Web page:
Headlines this week have again been filled with the names of black men shot and killed by police officers, and — in at least one instance — protests have erupted in response. This has sadly become a known routine.
It is apparent that we are failing as a nation to see the image of God in those around us. This failure has become a deadly one.
In his new book, Embrace: God’s Radical Shalom for a Divided World, Leroy Barber tackles this failure head on, writing that we must learn to embrace, rather than disconnect from, “the other” if we are to achieve shalom.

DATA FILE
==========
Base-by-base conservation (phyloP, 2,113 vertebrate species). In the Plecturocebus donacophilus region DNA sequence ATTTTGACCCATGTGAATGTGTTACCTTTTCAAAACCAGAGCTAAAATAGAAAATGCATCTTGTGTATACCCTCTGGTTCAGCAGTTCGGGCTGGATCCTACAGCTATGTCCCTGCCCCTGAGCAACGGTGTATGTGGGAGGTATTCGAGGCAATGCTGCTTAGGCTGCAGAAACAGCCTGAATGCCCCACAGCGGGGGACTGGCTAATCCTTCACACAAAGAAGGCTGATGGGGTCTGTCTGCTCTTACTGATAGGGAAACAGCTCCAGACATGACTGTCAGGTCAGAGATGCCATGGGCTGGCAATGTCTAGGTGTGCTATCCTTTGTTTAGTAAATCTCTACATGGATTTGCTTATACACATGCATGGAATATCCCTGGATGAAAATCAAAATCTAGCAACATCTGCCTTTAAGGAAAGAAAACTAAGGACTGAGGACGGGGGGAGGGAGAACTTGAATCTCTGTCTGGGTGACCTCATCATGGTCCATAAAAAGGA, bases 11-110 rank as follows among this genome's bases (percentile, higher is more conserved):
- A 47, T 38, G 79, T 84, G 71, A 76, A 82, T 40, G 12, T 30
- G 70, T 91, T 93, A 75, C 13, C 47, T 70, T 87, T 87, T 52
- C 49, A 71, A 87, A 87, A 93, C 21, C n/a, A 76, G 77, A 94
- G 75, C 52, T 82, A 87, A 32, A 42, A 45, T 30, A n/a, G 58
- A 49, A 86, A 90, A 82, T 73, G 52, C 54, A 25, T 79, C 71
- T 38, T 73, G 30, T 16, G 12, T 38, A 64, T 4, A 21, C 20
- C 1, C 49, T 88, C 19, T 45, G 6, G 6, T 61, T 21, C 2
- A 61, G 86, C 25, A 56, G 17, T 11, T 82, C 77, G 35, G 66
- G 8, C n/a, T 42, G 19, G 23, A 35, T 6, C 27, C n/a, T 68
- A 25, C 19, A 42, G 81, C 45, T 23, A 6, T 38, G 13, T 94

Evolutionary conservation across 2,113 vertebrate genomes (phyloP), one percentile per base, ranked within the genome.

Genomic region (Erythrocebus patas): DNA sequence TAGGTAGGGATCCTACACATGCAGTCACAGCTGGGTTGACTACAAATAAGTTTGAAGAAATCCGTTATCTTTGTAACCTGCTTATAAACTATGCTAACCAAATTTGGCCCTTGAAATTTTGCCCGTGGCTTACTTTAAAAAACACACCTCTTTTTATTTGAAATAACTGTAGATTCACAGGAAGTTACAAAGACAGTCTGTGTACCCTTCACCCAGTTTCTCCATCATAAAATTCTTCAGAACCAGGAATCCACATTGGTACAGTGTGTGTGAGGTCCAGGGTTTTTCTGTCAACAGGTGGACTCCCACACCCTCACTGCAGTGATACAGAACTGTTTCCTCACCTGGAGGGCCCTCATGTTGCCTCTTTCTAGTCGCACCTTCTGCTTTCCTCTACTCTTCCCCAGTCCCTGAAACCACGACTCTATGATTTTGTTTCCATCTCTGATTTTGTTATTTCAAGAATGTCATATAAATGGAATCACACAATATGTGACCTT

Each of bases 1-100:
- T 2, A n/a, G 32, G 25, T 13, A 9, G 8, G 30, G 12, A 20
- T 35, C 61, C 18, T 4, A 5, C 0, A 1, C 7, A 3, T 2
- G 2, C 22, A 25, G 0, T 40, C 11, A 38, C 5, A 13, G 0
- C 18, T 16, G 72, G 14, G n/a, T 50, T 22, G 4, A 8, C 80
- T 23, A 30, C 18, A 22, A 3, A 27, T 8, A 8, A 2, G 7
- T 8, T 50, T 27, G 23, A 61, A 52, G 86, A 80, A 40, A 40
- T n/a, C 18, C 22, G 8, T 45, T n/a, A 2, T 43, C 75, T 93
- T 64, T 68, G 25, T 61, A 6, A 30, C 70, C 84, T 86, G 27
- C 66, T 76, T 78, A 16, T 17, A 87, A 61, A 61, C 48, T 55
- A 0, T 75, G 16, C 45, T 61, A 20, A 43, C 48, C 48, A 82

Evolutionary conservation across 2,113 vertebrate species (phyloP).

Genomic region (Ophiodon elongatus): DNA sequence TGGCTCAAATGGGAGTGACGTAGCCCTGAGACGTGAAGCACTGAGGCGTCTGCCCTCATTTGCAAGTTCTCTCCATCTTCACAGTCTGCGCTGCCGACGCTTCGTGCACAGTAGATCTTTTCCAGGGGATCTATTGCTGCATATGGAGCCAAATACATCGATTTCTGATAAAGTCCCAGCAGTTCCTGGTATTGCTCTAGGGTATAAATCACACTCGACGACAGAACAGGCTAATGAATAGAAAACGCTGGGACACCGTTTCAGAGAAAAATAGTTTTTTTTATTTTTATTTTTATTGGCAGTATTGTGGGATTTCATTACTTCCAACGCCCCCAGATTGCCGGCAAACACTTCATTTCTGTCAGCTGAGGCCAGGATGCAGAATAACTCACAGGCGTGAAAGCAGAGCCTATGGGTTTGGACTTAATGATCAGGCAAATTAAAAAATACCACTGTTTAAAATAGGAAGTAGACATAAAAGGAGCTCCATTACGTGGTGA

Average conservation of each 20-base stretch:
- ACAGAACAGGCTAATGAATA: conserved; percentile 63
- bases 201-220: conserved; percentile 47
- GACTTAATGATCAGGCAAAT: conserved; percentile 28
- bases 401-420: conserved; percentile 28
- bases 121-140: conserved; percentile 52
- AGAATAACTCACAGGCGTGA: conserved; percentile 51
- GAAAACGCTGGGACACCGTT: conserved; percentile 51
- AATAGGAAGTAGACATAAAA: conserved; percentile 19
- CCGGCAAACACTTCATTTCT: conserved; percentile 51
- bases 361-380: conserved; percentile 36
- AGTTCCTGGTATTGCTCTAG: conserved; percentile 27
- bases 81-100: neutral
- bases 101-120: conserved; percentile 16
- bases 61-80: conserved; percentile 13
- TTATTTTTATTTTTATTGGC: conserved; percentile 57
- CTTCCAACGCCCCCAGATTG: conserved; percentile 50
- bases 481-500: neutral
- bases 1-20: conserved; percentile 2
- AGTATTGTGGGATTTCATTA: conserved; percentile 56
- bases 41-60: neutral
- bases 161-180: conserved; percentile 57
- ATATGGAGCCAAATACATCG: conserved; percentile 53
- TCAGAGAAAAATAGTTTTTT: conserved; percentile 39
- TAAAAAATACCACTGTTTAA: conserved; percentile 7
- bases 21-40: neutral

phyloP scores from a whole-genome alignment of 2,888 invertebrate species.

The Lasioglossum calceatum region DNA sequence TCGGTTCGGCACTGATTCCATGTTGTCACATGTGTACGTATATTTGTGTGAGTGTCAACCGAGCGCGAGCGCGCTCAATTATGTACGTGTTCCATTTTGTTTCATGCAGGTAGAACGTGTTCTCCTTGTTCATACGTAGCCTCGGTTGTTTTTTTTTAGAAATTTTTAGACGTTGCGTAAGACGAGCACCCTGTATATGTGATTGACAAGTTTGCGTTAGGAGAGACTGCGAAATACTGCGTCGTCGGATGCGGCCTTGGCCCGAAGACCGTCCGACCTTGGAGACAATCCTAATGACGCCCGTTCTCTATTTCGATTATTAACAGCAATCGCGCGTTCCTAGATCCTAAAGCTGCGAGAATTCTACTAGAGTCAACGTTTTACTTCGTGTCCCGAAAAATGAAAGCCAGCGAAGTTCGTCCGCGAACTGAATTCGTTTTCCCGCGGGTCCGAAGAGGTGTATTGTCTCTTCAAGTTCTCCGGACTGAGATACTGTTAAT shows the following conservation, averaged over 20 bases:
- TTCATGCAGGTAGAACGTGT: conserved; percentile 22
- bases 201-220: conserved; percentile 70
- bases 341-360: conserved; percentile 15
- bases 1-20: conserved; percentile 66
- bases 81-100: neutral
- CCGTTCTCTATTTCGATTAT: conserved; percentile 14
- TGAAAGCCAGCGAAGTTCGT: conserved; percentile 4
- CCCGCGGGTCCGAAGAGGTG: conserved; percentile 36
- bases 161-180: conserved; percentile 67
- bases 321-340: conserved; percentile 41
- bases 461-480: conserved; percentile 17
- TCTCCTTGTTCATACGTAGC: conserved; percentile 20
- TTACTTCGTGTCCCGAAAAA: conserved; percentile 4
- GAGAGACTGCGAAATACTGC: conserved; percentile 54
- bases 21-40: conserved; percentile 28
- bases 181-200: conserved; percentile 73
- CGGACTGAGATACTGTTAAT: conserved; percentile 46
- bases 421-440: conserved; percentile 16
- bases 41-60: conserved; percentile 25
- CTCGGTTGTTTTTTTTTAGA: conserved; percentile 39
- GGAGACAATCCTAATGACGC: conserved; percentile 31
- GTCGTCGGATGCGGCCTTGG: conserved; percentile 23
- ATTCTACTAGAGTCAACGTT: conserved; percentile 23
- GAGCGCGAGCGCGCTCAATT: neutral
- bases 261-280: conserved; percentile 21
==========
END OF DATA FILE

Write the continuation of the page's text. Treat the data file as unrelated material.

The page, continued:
He begins the journey to shalom in Babylon. Babylon, he writes, is a synonym for ungodly depravity and corruption. Yet the people of Israel were called to be there, living in discomfort among those different from themselves.
And that’s OK. God did not call them, and does not call us, to comfort. Instead, God calls us to hard work and hard places. Our deliverance does not come when God releases us from those places of division, but when we lean into them, fully accepting why we are there — not to share God with a godless people, but to learn and act on the essential lesson that we are all God’s people.
You can read more about Embrace in a time of division at Sojourners.